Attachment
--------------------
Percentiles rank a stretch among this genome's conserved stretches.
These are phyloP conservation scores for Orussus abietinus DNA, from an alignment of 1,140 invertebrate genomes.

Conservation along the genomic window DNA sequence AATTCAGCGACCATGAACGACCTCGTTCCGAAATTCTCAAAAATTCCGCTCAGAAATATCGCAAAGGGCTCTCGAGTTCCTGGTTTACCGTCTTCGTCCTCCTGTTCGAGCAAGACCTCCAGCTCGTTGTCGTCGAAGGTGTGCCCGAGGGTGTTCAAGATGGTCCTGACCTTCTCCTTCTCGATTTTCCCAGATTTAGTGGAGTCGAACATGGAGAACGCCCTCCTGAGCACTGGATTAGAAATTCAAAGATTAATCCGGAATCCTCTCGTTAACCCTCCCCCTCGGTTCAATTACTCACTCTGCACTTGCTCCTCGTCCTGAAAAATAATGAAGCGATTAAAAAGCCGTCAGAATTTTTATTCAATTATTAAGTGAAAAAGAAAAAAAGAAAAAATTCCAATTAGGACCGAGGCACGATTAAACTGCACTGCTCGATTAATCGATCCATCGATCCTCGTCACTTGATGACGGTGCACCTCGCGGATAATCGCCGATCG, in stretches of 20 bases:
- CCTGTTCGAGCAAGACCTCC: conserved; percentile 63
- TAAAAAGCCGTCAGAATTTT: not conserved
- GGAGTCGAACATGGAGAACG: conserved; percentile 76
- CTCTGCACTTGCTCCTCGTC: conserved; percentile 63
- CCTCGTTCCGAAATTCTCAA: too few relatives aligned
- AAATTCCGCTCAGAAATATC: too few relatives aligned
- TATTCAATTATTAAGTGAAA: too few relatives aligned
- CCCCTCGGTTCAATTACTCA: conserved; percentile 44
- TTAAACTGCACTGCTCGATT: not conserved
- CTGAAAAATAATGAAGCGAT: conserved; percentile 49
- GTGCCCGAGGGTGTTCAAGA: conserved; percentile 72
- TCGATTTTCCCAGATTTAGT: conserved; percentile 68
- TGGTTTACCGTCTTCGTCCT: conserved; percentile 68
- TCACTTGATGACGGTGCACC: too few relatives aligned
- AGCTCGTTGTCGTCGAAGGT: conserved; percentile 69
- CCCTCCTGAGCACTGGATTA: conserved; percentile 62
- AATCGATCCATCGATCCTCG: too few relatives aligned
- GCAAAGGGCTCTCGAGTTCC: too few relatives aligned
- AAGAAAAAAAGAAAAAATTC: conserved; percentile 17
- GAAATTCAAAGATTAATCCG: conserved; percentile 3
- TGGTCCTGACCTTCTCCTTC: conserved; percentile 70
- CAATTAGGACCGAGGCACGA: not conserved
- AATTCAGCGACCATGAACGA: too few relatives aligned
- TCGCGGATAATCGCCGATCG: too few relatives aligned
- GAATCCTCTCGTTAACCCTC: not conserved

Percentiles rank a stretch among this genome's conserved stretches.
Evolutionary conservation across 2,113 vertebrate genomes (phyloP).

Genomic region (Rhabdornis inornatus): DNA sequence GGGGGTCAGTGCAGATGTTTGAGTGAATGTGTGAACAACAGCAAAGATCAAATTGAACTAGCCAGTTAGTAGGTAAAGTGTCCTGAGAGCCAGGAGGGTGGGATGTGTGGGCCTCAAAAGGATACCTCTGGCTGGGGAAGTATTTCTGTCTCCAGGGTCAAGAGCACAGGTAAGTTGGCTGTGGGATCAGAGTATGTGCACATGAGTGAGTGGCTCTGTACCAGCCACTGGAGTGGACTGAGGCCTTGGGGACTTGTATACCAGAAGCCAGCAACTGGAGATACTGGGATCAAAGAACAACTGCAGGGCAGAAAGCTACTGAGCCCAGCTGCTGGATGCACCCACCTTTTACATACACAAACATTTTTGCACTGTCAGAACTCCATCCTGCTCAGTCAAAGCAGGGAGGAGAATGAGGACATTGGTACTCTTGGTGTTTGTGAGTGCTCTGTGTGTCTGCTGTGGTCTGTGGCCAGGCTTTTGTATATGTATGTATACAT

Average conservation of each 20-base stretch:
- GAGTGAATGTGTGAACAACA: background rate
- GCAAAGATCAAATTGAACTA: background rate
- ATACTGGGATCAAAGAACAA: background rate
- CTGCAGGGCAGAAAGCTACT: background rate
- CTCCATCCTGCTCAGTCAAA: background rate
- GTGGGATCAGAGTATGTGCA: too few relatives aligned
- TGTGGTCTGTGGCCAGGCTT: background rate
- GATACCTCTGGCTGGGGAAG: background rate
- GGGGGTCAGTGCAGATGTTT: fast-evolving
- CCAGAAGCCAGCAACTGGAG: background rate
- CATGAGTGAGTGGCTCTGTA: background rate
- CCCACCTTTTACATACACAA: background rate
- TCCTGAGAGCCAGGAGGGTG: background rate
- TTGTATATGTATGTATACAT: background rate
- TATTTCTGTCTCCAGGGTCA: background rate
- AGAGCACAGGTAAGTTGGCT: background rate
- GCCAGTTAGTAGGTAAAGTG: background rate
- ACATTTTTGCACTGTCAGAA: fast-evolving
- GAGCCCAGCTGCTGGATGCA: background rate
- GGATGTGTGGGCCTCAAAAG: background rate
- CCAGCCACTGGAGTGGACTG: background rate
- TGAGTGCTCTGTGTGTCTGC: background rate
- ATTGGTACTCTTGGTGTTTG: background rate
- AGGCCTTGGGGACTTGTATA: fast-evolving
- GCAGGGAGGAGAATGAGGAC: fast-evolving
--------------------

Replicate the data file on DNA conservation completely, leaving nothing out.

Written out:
Percentiles rank a stretch among this genome's conserved stretches.
These are phyloP conservation scores for Orussus abietinus DNA, from an alignment of 1,140 invertebrate genomes.

Conservation along the genomic window DNA sequence AATTCAGCGACCATGAACGACCTCGTTCCGAAATTCTCAAAAATTCCGCTCAGAAATATCGCAAAGGGCTCTCGAGTTCCTGGTTTACCGTCTTCGTCCTCCTGTTCGAGCAAGACCTCCAGCTCGTTGTCGTCGAAGGTGTGCCCGAGGGTGTTCAAGATGGTCCTGACCTTCTCCTTCTCGATTTTCCCAGATTTAGTGGAGTCGAACATGGAGAACGCCCTCCTGAGCACTGGATTAGAAATTCAAAGATTAATCCGGAATCCTCTCGTTAACCCTCCCCCTCGGTTCAATTACTCACTCTGCACTTGCTCCTCGTCCTGAAAAATAATGAAGCGATTAAAAAGCCGTCAGAATTTTTATTCAATTATTAAGTGAAAAAGAAAAAAAGAAAAAATTCCAATTAGGACCGAGGCACGATTAAACTGCACTGCTCGATTAATCGATCCATCGATCCTCGTCACTTGATGACGGTGCACCTCGCGGATAATCGCCGATCG, in stretches of 20 bases:
- CCTGTTCGAGCAAGACCTCC: conserved; percentile 63
- TAAAAAGCCGTCAGAATTTT: not conserved
- GGAGTCGAACATGGAGAACG: conserved; percentile 76
- CTCTGCACTTGCTCCTCGTC: conserved; percentile 63
- CCTCGTTCCGAAATTCTCAA: too few relatives aligned
- AAATTCCGCTCAGAAATATC: too few relatives aligned
- TATTCAATTATTAAGTGAAA: too few relatives aligned
- CCCCTCGGTTCAATTACTCA: conserved; percentile 44
- TTAAACTGCACTGCTCGATT: not conserved
- CTGAAAAATAATGAAGCGAT: conserved; percentile 49
- GTGCCCGAGGGTGTTCAAGA: conserved; percentile 72
- TCGATTTTCCCAGATTTAGT: conserved; percentile 68
- TGGTTTACCGTCTTCGTCCT: conserved; percentile 68
- TCACTTGATGACGGTGCACC: too few relatives aligned
- AGCTCGTTGTCGTCGAAGGT: conserved; percentile 69
- CCCTCCTGAGCACTGGATTA: conserved; percentile 62
- AATCGATCCATCGATCCTCG: too few relatives aligned
- GCAAAGGGCTCTCGAGTTCC: too few relatives aligned
- AAGAAAAAAAGAAAAAATTC: conserved; percentile 17
- GAAATTCAAAGATTAATCCG: conserved; percentile 3
- TGGTCCTGACCTTCTCCTTC: conserved; percentile 70
- CAATTAGGACCGAGGCACGA: not conserved
- AATTCAGCGACCATGAACGA: too few relatives aligned
- TCGCGGATAATCGCCGATCG: too few relatives aligned
- GAATCCTCTCGTTAACCCTC: not conserved

Percentiles rank a stretch among this genome's conserved stretches.
Evolutionary conservation across 2,113 vertebrate genomes (phyloP).

Genomic region (Rhabdornis inornatus): DNA sequence GGGGGTCAGTGCAGATGTTTGAGTGAATGTGTGAACAACAGCAAAGATCAAATTGAACTAGCCAGTTAGTAGGTAAAGTGTCCTGAGAGCCAGGAGGGTGGGATGTGTGGGCCTCAAAAGGATACCTCTGGCTGGGGAAGTATTTCTGTCTCCAGGGTCAAGAGCACAGGTAAGTTGGCTGTGGGATCAGAGTATGTGCACATGAGTGAGTGGCTCTGTACCAGCCACTGGAGTGGACTGAGGCCTTGGGGACTTGTATACCAGAAGCCAGCAACTGGAGATACTGGGATCAAAGAACAACTGCAGGGCAGAAAGCTACTGAGCCCAGCTGCTGGATGCACCCACCTTTTACATACACAAACATTTTTGCACTGTCAGAACTCCATCCTGCTCAGTCAAAGCAGGGAGGAGAATGAGGACATTGGTACTCTTGGTGTTTGTGAGTGCTCTGTGTGTCTGCTGTGGTCTGTGGCCAGGCTTTTGTATATGTATGTATACAT

Average conservation of each 20-base stretch:
- GAGTGAATGTGTGAACAACA: background rate
- GCAAAGATCAAATTGAACTA: background rate
- ATACTGGGATCAAAGAACAA: background rate
- CTGCAGGGCAGAAAGCTACT: background rate
- CTCCATCCTGCTCAGTCAAA: background rate
- GTGGGATCAGAGTATGTGCA: too few relatives aligned
- TGTGGTCTGTGGCCAGGCTT: background rate
- GATACCTCTGGCTGGGGAAG: background rate
- GGGGGTCAGTGCAGATGTTT: fast-evolving
- CCAGAAGCCAGCAACTGGAG: background rate
- CATGAGTGAGTGGCTCTGTA: background rate
- CCCACCTTTTACATACACAA: background rate
- TCCTGAGAGCCAGGAGGGTG: background rate
- TTGTATATGTATGTATACAT: background rate
- TATTTCTGTCTCCAGGGTCA: background rate
- AGAGCACAGGTAAGTTGGCT: background rate
- GCCAGTTAGTAGGTAAAGTG: background rate
- ACATTTTTGCACTGTCAGAA: fast-evolving
- GAGCCCAGCTGCTGGATGCA: background rate
- GGATGTGTGGGCCTCAAAAG: background rate
- CCAGCCACTGGAGTGGACTG: background rate
- TGAGTGCTCTGTGTGTCTGC: background rate
- ATTGGTACTCTTGGTGTTTG: background rate
- AGGCCTTGGGGACTTGTATA: fast-evolving
- GCAGGGAGGAGAATGAGGAC: fast-evolving